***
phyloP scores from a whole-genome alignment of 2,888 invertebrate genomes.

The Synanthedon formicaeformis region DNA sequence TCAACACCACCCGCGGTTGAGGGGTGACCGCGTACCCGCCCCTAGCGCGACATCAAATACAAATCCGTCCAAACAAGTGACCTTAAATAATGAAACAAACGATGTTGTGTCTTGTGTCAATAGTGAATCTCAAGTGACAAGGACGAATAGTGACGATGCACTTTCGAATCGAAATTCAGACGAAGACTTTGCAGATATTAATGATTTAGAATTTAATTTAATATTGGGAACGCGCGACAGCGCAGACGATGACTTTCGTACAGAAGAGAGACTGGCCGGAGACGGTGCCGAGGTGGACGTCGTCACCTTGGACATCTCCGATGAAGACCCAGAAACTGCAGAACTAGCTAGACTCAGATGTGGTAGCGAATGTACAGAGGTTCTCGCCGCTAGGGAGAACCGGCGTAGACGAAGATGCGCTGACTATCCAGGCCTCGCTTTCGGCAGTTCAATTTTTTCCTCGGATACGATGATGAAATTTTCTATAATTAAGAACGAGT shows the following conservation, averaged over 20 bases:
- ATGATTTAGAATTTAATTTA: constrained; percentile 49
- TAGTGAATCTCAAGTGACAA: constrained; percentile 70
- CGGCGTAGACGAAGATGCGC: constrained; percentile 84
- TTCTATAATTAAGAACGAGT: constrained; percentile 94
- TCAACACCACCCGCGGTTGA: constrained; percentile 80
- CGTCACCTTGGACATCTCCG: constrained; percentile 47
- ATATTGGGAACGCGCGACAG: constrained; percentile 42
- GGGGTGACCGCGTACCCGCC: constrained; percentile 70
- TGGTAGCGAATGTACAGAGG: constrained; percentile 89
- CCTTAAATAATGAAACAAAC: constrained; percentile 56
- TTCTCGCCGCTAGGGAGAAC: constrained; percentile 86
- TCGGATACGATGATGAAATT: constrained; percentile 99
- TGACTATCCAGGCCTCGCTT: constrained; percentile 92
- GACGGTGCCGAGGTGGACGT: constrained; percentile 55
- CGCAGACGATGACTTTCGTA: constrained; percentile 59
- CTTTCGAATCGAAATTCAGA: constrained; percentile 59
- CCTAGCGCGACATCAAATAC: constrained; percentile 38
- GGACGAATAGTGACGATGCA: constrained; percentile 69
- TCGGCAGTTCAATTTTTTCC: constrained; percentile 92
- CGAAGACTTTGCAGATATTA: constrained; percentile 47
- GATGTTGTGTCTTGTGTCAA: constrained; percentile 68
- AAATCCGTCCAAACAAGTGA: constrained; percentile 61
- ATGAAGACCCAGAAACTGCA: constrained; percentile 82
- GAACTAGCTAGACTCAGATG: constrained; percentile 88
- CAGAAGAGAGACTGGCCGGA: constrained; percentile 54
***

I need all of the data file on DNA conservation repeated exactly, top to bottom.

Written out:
phyloP scores from a whole-genome alignment of 2,888 invertebrate genomes.

The Synanthedon formicaeformis region DNA sequence TCAACACCACCCGCGGTTGAGGGGTGACCGCGTACCCGCCCCTAGCGCGACATCAAATACAAATCCGTCCAAACAAGTGACCTTAAATAATGAAACAAACGATGTTGTGTCTTGTGTCAATAGTGAATCTCAAGTGACAAGGACGAATAGTGACGATGCACTTTCGAATCGAAATTCAGACGAAGACTTTGCAGATATTAATGATTTAGAATTTAATTTAATATTGGGAACGCGCGACAGCGCAGACGATGACTTTCGTACAGAAGAGAGACTGGCCGGAGACGGTGCCGAGGTGGACGTCGTCACCTTGGACATCTCCGATGAAGACCCAGAAACTGCAGAACTAGCTAGACTCAGATGTGGTAGCGAATGTACAGAGGTTCTCGCCGCTAGGGAGAACCGGCGTAGACGAAGATGCGCTGACTATCCAGGCCTCGCTTTCGGCAGTTCAATTTTTTCCTCGGATACGATGATGAAATTTTCTATAATTAAGAACGAGT shows the following conservation, averaged over 20 bases:
- ATGATTTAGAATTTAATTTA: constrained; percentile 49
- TAGTGAATCTCAAGTGACAA: constrained; percentile 70
- CGGCGTAGACGAAGATGCGC: constrained; percentile 84
- TTCTATAATTAAGAACGAGT: constrained; percentile 94
- TCAACACCACCCGCGGTTGA: constrained; percentile 80
- CGTCACCTTGGACATCTCCG: constrained; percentile 47
- ATATTGGGAACGCGCGACAG: constrained; percentile 42
- GGGGTGACCGCGTACCCGCC: constrained; percentile 70
- TGGTAGCGAATGTACAGAGG: constrained; percentile 89
- CCTTAAATAATGAAACAAAC: constrained; percentile 56
- TTCTCGCCGCTAGGGAGAAC: constrained; percentile 86
- TCGGATACGATGATGAAATT: constrained; percentile 99
- TGACTATCCAGGCCTCGCTT: constrained; percentile 92
- GACGGTGCCGAGGTGGACGT: constrained; percentile 55
- CGCAGACGATGACTTTCGTA: constrained; percentile 59
- CTTTCGAATCGAAATTCAGA: constrained; percentile 59
- CCTAGCGCGACATCAAATAC: constrained; percentile 38
- GGACGAATAGTGACGATGCA: constrained; percentile 69
- TCGGCAGTTCAATTTTTTCC: constrained; percentile 92
- CGAAGACTTTGCAGATATTA: constrained; percentile 47
- GATGTTGTGTCTTGTGTCAA: constrained; percentile 68
- AAATCCGTCCAAACAAGTGA: constrained; percentile 61
- ATGAAGACCCAGAAACTGCA: constrained; percentile 82
- GAACTAGCTAGACTCAGATG: constrained; percentile 88
- CAGAAGAGAGACTGGCCGGA: constrained; percentile 54